Um, I think in terms of actual workarounds, obviously people are starting to embrace the technology that we have available. Telephone conferences, obviously, like we are having now. It's easy to jump on these kinds of calls and also video conferences. They're definitely becoming the new norm. And although I think in terms of, you know, it's always nice to have an in-person meeting, the platforms that are available and just the fact that everyone's having to do it means that everyone's getting used to it and that it will get embraced more and more. And also, you know, a lot of those platforms have various presenting options. There's virtual breakout rooms so that you can have side conversations and then come back into the main conversation. So in a way it can be very much like having a face-to-face meeting. Interestingly, what we're seeing as people do adopt, you know, meetings by telephone and video, is that it’s actually often a lot easier to arrange because people are ultimately in their office, in their house or flat. And so it can be easier to arrange those meetings because people aren't traveling between meetings or longer travel than that.
So, I think, those workarounds we're definitely seeing. I mean, what I would advise is that when those video conference and teleconference meetings are being set up, is that it's really important that they are a well thought out meeting. Because you'll have so many people speaking, it's really important to have a clear agenda, some ground rules, to make sure that the call is managed in the right way and to make sure that people have a designated time to make questions because it wouldn't be the same as in a face-to-face where, you know, you can tell the body cues of someone wanting to ask a question or putting up their hand or, um, really reading the room. So you therefore have to have a lot more structure in these kinds of calls so that they go in a more orderly way. Um, but I think, you know, that's where the service providers can really help. They can help to manage those kinds of calls to make sure everyone gets a chance to speak in the right kind of forum.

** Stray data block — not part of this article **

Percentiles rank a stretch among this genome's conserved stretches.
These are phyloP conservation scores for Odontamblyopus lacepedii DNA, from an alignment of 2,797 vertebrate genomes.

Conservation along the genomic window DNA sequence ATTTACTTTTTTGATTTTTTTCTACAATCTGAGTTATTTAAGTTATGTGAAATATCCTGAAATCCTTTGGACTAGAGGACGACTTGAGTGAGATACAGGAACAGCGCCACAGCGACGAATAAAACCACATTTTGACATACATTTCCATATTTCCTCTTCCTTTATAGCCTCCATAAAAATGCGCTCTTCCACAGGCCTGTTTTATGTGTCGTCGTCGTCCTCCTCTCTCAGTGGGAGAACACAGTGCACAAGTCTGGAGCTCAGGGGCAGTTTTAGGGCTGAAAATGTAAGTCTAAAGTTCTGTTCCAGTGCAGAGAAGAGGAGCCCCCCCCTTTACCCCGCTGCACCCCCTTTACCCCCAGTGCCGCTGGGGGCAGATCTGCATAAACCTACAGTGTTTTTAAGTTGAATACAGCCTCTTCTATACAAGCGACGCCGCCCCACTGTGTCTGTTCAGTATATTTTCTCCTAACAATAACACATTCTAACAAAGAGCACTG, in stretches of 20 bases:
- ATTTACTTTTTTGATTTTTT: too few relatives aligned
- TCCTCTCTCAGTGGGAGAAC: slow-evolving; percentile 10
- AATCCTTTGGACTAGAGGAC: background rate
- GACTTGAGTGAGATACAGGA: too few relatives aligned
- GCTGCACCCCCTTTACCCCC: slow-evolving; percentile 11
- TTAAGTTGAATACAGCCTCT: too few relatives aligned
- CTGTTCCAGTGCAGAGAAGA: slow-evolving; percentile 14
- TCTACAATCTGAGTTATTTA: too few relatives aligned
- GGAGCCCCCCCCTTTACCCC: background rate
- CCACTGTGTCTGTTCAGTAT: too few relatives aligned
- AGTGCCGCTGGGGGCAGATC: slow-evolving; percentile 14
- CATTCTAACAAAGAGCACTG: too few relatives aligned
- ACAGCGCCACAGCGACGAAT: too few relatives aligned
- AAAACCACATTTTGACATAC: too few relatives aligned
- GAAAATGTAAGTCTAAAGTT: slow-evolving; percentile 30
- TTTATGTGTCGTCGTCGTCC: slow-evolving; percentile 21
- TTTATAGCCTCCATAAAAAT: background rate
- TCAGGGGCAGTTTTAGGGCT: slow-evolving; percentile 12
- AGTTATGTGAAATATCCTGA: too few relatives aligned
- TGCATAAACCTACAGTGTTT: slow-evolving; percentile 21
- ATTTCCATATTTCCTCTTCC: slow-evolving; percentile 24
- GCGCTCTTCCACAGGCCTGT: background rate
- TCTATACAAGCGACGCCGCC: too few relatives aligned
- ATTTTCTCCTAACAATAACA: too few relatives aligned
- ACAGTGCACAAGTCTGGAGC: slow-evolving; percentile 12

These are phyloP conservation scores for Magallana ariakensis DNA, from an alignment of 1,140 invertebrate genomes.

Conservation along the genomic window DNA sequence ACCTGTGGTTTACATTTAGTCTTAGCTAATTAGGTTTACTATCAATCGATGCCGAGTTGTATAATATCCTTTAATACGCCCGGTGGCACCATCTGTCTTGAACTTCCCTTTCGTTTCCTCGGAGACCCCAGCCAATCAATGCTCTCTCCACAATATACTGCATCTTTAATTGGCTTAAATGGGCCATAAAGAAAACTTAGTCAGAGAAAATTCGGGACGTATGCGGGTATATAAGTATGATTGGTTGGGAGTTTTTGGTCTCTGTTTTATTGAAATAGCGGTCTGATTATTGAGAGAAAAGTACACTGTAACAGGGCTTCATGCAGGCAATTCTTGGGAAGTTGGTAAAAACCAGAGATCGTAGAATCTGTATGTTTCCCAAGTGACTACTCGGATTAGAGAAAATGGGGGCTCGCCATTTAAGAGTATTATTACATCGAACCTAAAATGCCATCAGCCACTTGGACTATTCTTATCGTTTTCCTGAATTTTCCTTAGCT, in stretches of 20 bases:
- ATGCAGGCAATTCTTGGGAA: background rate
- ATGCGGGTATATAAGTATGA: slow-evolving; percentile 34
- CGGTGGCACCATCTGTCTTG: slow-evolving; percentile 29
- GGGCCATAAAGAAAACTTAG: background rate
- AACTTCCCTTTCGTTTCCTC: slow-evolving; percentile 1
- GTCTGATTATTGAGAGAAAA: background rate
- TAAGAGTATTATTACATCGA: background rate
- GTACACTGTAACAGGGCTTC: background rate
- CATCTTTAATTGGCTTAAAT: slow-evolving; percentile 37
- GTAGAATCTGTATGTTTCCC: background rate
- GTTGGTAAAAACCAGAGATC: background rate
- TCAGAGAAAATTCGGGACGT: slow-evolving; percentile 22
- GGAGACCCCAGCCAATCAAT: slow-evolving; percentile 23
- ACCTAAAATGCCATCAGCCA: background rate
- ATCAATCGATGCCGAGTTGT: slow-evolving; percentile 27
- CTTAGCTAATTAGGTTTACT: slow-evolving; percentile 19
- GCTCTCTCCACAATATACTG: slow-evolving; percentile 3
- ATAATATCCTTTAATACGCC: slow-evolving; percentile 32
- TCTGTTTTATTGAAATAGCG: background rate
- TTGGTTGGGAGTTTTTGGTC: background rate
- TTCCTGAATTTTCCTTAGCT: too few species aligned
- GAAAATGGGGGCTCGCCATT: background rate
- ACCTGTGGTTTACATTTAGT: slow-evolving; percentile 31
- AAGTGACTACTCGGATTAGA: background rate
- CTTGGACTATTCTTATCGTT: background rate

Yeah, Karl, thanks for that, I couldn't agree more. We've seen a massive uptick in terms of our Investor Solutions portfolio monitoring, you know, where a lot of people are looking at how they can do more due diligence and, um, monitoring and tracking of their underlying companies and the performances and the risk exposures. And I suppose, to your point in terms of workarounds, the very fact that I'm sitting in my study in London and you’re at home in, I think it’s Bristol isn’t it. You know, we're able to do this. So, yeah, with every crisis there's obviously ways in which people can be quite innovative in how to overcome that.
So yeah. Great! Thanks very much for that. Umm, so, with high levels of dry powder in the private equity industry, you noted that fund managers could face issues deploying capital within the investment periods, as identifying the right acquisitions could prove a challenge. On a positive note, the PE industry is an unprecedented position to make investments in social and environmental causes that reflect changing market expectations in the backdrop of COVID-19. What are your views on how fund managers can turn this challenge into an opportunity?